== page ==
But that he was also an inspiration for not a few poems is less well recognized. Today we take a first step toward rectifying that gap, because one such poem, and a wonderful one it is too, is our subject.

It was around 1990. I had recently begun reading Ruskin in earnest, put onto him by my friend and colleague, Claudette Kemper Columbus, Professor of English and Comparative Literature at Hobart and William Smith Colleges where, for many years, we both taught. A month or so after grasping the level of my enthusiasm for this Victorian master, Claudette handed me a copy of Wallace Stevens’ “The Poem that Took the Shape of a Mountain.” I didn’t know anything of either Stevens or his poem. “It’s about Ruskin,” she said. “It’s a veiled homage, Stevens’ gentle applause acknowledging what his reading of Ruskin had done for him. You’ll see that in time if you go on reading Ruskin yourself.”

And so, today, three decades of my allotted Ruskin time having now slipped into memory,  having learned some time ago that Claudette was quite right both in her assessment of and prediction about my understanding of this poem, I offer–as a result of a recent conversation that reminded me of it–its verses for consideration.

Stevens, as you may know, was and remains one of the acknowledged masters of  twentieth century American poetry. The poem was publishe printed for the first time (I think) in his last collection, The Rock, in 1954. (He died in 1955.)

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 The Poem that Took the Place of a Mountain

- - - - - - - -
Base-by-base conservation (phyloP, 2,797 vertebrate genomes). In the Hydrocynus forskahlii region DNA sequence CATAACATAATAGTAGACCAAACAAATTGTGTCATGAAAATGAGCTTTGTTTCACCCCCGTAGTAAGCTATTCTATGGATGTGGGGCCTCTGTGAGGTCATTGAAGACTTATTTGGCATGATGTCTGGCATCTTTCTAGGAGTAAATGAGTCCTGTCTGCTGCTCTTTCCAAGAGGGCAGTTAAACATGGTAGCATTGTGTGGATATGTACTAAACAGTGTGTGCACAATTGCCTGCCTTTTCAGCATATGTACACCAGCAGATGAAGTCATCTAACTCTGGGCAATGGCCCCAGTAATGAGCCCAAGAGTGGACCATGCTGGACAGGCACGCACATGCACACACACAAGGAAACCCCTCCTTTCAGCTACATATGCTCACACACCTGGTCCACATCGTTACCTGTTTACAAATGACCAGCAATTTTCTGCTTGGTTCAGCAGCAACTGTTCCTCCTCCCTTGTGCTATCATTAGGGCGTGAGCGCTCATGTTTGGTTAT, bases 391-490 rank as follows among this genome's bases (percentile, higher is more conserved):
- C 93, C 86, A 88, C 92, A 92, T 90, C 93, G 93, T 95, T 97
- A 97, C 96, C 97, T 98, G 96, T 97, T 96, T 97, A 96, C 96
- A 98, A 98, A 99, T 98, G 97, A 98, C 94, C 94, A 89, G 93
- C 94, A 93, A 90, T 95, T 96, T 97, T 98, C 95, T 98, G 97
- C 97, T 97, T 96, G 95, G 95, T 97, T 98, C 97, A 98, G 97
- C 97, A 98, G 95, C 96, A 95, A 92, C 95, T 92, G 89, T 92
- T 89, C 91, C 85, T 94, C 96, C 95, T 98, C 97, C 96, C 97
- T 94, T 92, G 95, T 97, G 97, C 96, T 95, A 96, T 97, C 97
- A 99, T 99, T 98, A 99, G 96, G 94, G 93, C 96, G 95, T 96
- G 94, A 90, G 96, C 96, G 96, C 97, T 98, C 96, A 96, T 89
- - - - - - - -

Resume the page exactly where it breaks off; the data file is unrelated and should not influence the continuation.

There it was, word for word,
The poem that took the place of a mountain.

    He breathed its oxygen,
Even when the book lay turned in the dust of his table.

  It reminded him how he had needed
  A place to go to in his own direction,

    How he had recomposed the pines,
Shifted the rocks, and picked his way among clouds,

    For the outlook that would be right,
Where he would be complete in an unexplained completion:

    The exact rock where his inexactnesses
Would discover, at last, the view toward which they had edged,

    Where he could lie and, gazing down at the sea,
Recognize his unique and solitary home.

Like all great poems, of course, this could be–surely is–about many things. But that it is a lyrical and heartfelt tribute to Ruskin has to seem beyond doubt to anyone who has read with any care the passage from Modern Painters IV where he describes “The Office of the Mountains” (Post 64) or his worshipful, unspeakably beautiful, paean to the clouds in Modern Painters I (Post 2: The Wondrous Sky)

But, just in case you might still entertain the thought that the poem might not really be a Ruskin tribute, hold onto that idea until you consider our next post.

Until that approaching moment, be well out there.

Jim

Posted in Encomia, Nature, Ruskin's Old Road, Tributes | Tagged , , , , , , , , | 1 Comment